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Dido's Ghost

Updated: Jul 14, 2021

Tate, Purcell, Stace, Wallen, after Ovid

Buxton International Festival

Buxton Opera House

July 11-17 2021, 1hr 40min

Isabelle Peters as Dido and Anna in Dido's Ghost at Buxton International Festival. Credit Genevieve Girling
Dido remembered: Isabelle Peters as Dido and Anna in Dido's Ghost at Buxton International Festival: All pics: Genevieve Girling

Purcell’s Dido And Aeneas (book and lyrics by Nahum Tate, otherwise mainly known for penning “While Shepherds watched”) has long been recognised as a masterpiece on the cusp of the change from masques to real opera in English.

But it’s quite short, part of the original music is lost, and no one quite knows how it was presented in its day – apart from a version at an all-girls boarding school. It does contain one utterly moving song: Dido’s Lament, as it’s often known, beginning “When I am laid in earth…”

How can we recreate it today, except by quite a lot of imaginative reconstruction and restoration, possibly inserting bits of other music by Purcell or even his contemporaries – as Jonathan Miller did at the Buxton Festival in 2008, rightly welcomed internationally?

Errollyn Wallen has come at it quite differently. With text by Wesley Stace (aka John Wesley Harding), she’s composed her own chamber opera, set some time after the Tate-Purcell snippet from Ovid’s Fasti, and taking up aspects of the classic original to ask: what happened next?

Into this she dovetails the original Dido and Aeneas, almost complete, as a “masque” staged at court by Lavinia, the second Mrs Aeneas, to recall the broken love affair that he, now king of the New Troy in Italy, can never forget (and the curse that goes with it). Dido’s lookalike sister, Anna, has turned up on his shores, and she becomes Dido, while Aeneas acts himself. Of course, nothing can possibly go wrong.

The piece was co-commissioned by BIF, premiered at the Barbican last month and is on its way to the Edinburgh Festival, among other places. It’s performed by the Dunedin Consort, superb Scottish specialists in baroque music, and directed by John Butt – so you get the Purcell score performed with scholarly authority and typical liveliness.

Wallen’s instrumentation adds modern percussion including a xylophone, with a prominent role for bass guitar. It’s an intriguing update of the textures of baroque music, where the balance of free-flowing melody and independent bass line is the key to much beauty (and never more so than in the original Dido’s Lament).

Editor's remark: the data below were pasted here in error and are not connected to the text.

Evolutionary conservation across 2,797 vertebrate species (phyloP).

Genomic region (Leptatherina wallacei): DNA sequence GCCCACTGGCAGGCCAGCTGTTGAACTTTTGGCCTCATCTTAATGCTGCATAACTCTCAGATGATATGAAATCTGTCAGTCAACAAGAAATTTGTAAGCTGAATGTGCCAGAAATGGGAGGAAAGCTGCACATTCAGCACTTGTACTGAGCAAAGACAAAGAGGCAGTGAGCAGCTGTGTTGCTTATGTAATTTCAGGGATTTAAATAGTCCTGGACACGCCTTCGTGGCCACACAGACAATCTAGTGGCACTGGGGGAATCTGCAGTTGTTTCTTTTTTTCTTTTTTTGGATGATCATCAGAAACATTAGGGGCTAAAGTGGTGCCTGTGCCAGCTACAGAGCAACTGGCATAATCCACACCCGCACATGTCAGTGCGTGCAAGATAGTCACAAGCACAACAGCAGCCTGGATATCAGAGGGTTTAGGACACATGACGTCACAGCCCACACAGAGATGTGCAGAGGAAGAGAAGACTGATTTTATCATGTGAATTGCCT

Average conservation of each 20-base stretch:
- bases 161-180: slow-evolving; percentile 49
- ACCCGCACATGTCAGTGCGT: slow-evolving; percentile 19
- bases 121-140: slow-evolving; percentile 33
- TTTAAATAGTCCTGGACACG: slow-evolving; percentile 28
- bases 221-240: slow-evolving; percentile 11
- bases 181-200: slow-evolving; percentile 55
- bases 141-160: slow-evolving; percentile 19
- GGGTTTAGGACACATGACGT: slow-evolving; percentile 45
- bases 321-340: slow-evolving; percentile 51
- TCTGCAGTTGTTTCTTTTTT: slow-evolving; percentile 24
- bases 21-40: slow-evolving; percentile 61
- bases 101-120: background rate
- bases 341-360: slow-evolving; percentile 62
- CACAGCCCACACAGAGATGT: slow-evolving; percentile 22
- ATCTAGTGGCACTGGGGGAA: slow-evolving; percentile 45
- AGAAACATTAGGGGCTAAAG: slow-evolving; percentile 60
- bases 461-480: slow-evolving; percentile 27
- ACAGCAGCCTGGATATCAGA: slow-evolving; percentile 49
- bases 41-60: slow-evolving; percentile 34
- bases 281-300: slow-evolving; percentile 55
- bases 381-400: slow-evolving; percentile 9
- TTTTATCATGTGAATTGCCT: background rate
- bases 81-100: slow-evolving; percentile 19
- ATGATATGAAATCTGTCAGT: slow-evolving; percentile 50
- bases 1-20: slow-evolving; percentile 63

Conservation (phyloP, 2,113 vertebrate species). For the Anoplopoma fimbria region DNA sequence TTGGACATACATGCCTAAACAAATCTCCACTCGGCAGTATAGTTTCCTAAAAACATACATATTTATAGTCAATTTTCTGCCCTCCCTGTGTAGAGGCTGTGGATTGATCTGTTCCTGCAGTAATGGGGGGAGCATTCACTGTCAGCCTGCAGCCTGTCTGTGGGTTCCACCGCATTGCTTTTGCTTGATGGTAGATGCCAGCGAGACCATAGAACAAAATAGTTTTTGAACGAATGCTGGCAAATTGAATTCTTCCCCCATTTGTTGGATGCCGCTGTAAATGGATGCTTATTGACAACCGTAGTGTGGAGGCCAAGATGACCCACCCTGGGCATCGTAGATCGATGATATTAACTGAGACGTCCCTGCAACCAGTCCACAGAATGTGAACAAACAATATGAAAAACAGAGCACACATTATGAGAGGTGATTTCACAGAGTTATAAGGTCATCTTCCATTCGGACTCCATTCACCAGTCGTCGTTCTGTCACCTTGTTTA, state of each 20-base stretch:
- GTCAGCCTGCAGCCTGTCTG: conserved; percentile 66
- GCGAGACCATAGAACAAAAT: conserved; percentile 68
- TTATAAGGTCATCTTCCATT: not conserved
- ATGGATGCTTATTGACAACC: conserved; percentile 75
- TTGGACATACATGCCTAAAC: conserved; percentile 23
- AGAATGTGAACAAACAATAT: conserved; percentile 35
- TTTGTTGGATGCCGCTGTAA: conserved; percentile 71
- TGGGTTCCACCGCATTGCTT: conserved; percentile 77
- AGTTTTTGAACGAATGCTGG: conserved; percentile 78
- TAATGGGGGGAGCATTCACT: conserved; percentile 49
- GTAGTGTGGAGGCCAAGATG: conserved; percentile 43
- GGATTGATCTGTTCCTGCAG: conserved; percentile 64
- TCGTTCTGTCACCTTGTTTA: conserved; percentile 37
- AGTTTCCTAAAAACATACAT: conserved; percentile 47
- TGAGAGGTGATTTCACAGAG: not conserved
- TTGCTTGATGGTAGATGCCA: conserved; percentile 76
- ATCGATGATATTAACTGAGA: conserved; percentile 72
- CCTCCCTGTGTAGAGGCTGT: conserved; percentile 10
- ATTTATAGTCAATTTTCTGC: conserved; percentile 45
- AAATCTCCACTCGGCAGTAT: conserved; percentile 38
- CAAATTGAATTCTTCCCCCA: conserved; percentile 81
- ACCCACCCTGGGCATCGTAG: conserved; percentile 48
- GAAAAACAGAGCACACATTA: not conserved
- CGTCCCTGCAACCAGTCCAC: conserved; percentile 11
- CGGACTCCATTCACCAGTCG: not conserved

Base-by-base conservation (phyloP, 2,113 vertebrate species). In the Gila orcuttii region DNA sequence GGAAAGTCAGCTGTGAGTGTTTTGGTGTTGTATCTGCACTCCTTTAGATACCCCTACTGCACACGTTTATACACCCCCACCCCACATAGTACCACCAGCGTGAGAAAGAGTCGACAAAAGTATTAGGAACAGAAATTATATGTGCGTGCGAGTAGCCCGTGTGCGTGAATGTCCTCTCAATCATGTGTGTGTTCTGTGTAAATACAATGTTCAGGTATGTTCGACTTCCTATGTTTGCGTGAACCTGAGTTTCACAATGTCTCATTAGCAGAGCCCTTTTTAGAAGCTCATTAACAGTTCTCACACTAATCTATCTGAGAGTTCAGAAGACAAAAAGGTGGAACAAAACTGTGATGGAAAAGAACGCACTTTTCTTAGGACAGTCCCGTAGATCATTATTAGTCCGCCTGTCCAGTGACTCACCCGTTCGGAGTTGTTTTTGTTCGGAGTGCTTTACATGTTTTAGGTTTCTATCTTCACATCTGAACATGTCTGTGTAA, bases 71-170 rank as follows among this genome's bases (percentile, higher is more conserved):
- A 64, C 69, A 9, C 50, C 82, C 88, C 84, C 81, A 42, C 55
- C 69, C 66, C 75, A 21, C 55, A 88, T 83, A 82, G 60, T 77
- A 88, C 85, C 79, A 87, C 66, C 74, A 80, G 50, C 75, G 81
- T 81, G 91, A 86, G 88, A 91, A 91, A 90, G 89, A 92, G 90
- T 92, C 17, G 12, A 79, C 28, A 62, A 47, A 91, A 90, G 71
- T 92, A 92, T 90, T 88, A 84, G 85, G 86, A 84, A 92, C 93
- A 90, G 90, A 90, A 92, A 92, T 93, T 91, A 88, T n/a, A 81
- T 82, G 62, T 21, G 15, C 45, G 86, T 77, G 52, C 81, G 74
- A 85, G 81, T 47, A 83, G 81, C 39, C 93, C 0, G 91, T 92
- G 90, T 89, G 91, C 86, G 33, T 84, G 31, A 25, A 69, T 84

The composer intertwines her own music with Purcell’s and uses references to it: her witches’ dance has a short, pounding bass guitar riff as Anna is woken from Lavinia’s spell. Aeneas sees Anna (or is it Dido?) and the accompaniment starts the Lament, but he sings it and she adds a counter-melody. The Lament finally emerges in full from Aeneas’s lips as he prepares to end it all, and the chorus sings Purcell’s finale (with a little postlude from Wallen).

On the first night at Buxton, Isabelle Peters stepped up from the chorus to take the role of Anna/Dido, in place of the unwell Idunnu Münch. Peters, a WNO associate artist, was an outstanding Dorabella in a Royal Northern College of Music production of Cosí fan Tutte in 2016 and for those in Manchester had already made an impression as Rapunzel in the Royal Exchange Theatre’s Into The Woods shortly before. She is a gifted actress as well as an excellent singer, and unhesitatingly carried all the dimensions of the part on this occasion. Jessica Gillingwater brought incisive vocal strength and presence to the role of Lavinia, and Nardus Williams found an individual characterisation of charm to Belinda, along with the richness of timbre that has already charmed opera and concert audiences widely.

Add to those the two witches’ performances from Lucy Goddard and Judy Brown of the Dunedin Consort ranks, and you have an exceptionally strong female line-up for John Butt to direct. Matthew Brooks’ Aeneas likewise sang strongly and with emotional awareness throughout, and Timothy Dickinson (Elymas) and Dunedin’s David Lee (Ascanius) were no less committed.

I found this outstanding, both as a new creative work and in the sheer quality of every element of the performance. I think it may well be remembered as one of the best things that came out of the Covid era.

Further performances on 14 and 17 July.

Ticket info here


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